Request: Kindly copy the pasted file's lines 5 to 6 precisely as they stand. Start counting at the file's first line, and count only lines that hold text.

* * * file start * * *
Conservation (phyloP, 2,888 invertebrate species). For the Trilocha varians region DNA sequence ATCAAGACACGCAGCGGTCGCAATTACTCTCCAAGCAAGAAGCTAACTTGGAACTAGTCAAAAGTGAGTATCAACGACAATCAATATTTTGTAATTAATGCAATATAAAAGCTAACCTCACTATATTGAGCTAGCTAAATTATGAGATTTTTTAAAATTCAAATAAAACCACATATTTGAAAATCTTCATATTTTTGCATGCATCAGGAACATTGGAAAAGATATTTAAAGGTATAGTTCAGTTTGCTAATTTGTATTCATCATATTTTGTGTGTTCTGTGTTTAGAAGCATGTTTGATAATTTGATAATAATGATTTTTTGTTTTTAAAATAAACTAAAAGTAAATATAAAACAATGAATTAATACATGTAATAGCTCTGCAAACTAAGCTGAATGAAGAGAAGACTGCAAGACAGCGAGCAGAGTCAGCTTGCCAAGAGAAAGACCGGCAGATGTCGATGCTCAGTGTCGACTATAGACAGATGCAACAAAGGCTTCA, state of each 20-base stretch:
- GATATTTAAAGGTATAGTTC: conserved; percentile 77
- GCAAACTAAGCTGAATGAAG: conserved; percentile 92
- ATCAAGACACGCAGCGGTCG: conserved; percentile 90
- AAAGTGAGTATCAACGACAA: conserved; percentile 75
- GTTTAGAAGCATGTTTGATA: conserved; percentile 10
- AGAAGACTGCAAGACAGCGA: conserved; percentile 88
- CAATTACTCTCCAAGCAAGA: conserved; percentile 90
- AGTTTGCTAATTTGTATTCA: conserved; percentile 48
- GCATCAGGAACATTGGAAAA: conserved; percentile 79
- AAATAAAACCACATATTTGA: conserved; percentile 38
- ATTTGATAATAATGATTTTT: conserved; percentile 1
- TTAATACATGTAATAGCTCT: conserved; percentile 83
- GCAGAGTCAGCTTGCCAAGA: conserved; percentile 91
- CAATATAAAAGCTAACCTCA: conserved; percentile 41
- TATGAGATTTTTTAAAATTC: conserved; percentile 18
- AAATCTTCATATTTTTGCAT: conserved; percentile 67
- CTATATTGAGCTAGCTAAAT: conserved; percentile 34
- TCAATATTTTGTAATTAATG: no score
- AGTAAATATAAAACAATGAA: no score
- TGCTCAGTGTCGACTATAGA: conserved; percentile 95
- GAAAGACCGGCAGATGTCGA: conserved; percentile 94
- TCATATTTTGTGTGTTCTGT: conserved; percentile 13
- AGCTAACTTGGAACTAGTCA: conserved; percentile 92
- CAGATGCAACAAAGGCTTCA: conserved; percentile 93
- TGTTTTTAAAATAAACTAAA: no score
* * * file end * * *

- AAAGTGAGTATCAACGACAA: conserved; percentile 75
- GTTTAGAAGCATGTTTGATA: conserved; percentile 10